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Chanukah- May a Traveling Man Light in a Hotel Room?

The Poskim discuss whether a man who is away from home in a hotel may light Chanukah candles with a Beracha, if his wife is at home lighting for the family. Is he automatically included in the lighting done at home, in which case his Beracha would be L’vatala (in vein)?

The Trumat HaDeshen (Rabbi Yisrael Isserlein, 1390-1460, Ashkenaz) in Siman 101 deals with such a case and rules that he may light with a Beracha. He has the right to light with the Beracha under the category of “Mehadrin Min HaMehadrin” which mandates that every single member of the house lights, which means, in this case, even if he is not in the house.

The Maharil (Rabbi Yaakov ben Moshe Levi Moelin, 1365-1427, Germany) also rules that he may light, but for a different reason. He can consciously exclude himself from being subsumed in his wife’s lighting. By having Negative Kavana (intent) he cannot be forced to be included in her Beracha. The Rema (Siman 677) rules in accordance with this Maharil. The Mishna Berura there says that while one cannot object to someone following this Rema, it is preferable not to recite the Beracha himself but to hear it from somebody who is certainly obligated.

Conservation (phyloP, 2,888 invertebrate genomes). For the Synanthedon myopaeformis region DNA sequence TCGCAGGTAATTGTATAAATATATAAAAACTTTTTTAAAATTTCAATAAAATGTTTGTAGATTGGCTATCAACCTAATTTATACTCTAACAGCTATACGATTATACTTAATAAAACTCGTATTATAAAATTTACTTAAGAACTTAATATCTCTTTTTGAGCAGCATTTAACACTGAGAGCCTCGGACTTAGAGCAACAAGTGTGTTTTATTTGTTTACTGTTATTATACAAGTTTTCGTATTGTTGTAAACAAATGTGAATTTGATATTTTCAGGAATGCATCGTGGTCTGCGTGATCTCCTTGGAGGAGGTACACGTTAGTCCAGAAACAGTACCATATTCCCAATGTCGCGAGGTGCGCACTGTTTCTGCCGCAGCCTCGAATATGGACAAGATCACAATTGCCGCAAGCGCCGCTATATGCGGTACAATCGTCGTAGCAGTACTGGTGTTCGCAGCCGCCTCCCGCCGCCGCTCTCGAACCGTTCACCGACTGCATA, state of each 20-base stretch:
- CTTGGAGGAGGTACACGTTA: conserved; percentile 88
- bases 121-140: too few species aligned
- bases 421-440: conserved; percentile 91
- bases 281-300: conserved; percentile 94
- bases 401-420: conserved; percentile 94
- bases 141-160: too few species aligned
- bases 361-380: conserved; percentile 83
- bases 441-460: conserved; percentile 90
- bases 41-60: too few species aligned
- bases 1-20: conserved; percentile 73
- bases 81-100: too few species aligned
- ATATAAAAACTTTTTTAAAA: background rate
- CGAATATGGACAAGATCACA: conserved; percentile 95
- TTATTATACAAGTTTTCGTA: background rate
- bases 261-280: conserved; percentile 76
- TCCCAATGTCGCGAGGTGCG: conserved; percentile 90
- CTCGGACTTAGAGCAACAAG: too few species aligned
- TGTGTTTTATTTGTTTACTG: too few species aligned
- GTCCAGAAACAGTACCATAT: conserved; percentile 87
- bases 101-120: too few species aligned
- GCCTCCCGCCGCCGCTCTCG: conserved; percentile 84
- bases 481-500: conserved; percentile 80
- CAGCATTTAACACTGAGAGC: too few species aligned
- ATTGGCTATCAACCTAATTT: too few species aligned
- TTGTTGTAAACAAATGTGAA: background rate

On the other hand, the Peri Hadash (Rav Hizkiya Da Silva, 1656-1695) and the Hida (Rabbi Hayim Yosef David Azulai,1724-1807) rule that one should not recite a Beracha when away from home. They argue that negative Kavana does not work in this case because the Misva is on the house, and once they lit at home, it is no longer in his control; his house and him have already fulfilled the Misva.

The consensus of Hacham Bension and Hacham Ovadia in the name of Hacham Ezra Atiya is NOT to recite a Beracha when away from home. If he wants to light without a Beracha, that is his prerogative. However, there is a case in which he would be obligated to light without a Beracha: If one did not know this Halacha and had negative Kavana to exclude himself from his wife’s lighting, he has put himself in a debacle. Now, according to the Maharil and Rema he has not fulfilled his Misva, yet according to the other authorities he has. His only solution is to light, to fulfill the Maharil’s opinion, but not recite a Beracha, in deference to the other opinions.

SUMMARY
If one is away from home on Chanukah in a hotel, if his wife is lighting at home, he may light but not recite a Beracha.


 


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